In late February 2019, the Internet Corporation for Assigned Names and Numbers (ICANN), the organization that manages the IP addresses and domain names used on the web, issued a warning on the risks of systemic Internet attacks. Here is what you need to know about what is at stake.
What is the DNS?
The Domain Name Service (DNS) links a domain name (for example, the domain ameli.fr for French health insurance) to an IP (Internet Protocol) address, in this case “188.8.131.52”). This is now an essential service, since it makes it easy to memorize the identifiers of digital services without having their addresses. Yet, like many former types of protocol, it was designed to be robust, but not secure.
DNS defines the areas within which an authority will be free to create domain names and communicate them externally. The benefit of this mechanism is that the association between the IP address and the domain name is closely managed. The disadvantage is that several inquiries are sometimes required to resolve a name, in other words, associate it with an address.
Many organizations that offer Internet services have one or several domain names, which are registered with the suppliers of this registration service. These service providers are themselves registered, directly or indirectly with ICANN, an American organization in charge of organizing the Internet. In France, the reference organization is the AFNIC, which manages the “.fr” domain.
We often refer to a fully qualified domain name, or FQDN. In reality, the Internet is divided into top-level domains (TLD). The initial American domains made it possible to divide domains by type of organization (commercial, university, government, etc.). Then national domains like “.fr” quickly appeared. More recently, ICANN authorized the registration of a wide variety of top-level domains. The information related to these top-level domains is saved within a group of 13 servers distributed around the globe to ensure reliability and speed in the responses.
The DNS protocol establishes communication between the user’s machine and a domain name server (DNS). This communication allows this name server to be queried to resolve a domain name, in other words, obtain the IP address associated with a domain name. The communication also allows other information to be obtained, such as finding a domain name associated with an address or finding the messaging server associated with a domain name in order to send an electronic message. For example, when we load a page in our browser, the browser performs a DNS resolution to find the correct address.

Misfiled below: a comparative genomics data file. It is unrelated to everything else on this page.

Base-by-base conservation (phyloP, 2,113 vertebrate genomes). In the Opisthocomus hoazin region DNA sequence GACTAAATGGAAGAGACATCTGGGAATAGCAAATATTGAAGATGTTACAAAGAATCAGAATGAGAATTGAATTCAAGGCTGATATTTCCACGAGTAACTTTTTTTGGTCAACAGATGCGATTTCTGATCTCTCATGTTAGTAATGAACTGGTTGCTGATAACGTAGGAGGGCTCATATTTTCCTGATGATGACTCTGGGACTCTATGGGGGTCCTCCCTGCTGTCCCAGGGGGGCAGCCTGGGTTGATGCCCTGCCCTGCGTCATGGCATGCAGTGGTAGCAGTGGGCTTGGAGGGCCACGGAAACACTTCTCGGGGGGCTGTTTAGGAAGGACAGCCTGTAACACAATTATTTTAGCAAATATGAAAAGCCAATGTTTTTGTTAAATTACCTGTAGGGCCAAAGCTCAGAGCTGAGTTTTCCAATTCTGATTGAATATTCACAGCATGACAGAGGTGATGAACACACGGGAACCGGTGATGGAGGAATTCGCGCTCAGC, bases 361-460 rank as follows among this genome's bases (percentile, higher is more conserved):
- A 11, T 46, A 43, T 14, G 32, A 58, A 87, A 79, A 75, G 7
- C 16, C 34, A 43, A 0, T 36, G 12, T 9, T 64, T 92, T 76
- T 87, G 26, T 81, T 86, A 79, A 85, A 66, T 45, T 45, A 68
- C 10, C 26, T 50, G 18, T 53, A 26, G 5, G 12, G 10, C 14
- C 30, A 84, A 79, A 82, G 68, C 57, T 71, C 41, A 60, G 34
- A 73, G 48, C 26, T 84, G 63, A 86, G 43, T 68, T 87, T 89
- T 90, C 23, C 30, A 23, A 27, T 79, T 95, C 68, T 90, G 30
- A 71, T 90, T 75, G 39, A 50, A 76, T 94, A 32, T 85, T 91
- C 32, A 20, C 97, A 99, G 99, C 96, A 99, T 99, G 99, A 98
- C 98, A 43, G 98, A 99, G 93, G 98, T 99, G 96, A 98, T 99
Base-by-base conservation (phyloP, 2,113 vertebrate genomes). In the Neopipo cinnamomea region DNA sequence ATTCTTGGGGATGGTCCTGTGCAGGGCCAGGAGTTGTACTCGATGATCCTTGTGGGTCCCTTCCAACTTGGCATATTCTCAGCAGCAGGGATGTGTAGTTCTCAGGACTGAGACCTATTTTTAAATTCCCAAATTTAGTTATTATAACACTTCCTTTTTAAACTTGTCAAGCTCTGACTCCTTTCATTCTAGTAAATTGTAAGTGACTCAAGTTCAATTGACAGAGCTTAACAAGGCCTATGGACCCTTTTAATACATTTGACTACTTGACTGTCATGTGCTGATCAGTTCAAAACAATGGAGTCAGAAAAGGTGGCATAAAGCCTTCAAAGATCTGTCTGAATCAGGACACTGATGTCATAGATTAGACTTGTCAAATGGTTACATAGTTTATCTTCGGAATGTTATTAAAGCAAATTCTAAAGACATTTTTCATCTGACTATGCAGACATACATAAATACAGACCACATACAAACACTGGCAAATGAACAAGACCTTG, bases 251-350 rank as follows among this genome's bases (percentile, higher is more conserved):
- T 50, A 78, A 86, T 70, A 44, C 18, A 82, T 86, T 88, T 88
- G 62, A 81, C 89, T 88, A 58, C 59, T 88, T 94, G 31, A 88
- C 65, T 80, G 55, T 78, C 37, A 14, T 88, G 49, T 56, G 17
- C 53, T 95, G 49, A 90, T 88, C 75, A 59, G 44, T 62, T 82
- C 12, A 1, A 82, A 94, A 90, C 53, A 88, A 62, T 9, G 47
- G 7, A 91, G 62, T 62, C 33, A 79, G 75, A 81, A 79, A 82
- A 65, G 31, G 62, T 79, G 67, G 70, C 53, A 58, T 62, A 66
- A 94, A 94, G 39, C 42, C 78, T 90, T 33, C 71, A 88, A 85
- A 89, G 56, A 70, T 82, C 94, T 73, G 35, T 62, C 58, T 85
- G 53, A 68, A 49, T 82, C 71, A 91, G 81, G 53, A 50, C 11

Due to the distributed nature of the database, often the first server contacted does not know the association between the domain name and the address. It will then contact other servers to obtain a response, through an iterative or recursive process, until it has queried one of the 13 root servers. These servers form the root level of the DNS system.
To prevent a proliferation of queries, each DNS server locally stores the responses received that associate a domain name and address for a few seconds. This cache makes it possible to respond more quickly if the same request is made within a brief interval.
DNS is a general-purpose protocol, especially within company networks. It can therefore allow an attacker to bypass their protection mechanisms to communicate with compromised machines. This could, for example, allow the attacker to control the networks of robots (botnets). The defence response relies on the more specific filtering of communications, for example requiring the systematic use of a DNS relay controlled by the victim organization. The analysis of the domain names contained in the DNS queries, which are associated with black or white lists, is used to identify and block abnormal queries.
The DNS protocol also makes denial of service attacks possible. In fact, anyone can issue a DNS query to a service by taking over an IP address. The DNS server will respond naturally to the false address. The address is in fact the victim of the attack, because it has received unwanted traffic. The DNS protocol also makes it possible to carry out amplification attacks, which means the volume of traffic sent from the DNS server to the victim is much greater than the traffic sent from the attacker to the DNS server. It therefore becomes easier to saturate the victim’s network link.
The DNS service itself can also become the victim of a denial of service attack, as was the case for DynDNS in 2016. This triggered cascading failures, since certain services rely on the availability of DNS in order to function.
Protection against denial of service attacks can take several forms. The most commonly used today is the filtering of network traffic to eliminate excess traffic. Anycast is also a growing solution for replicating the attacked services if needed.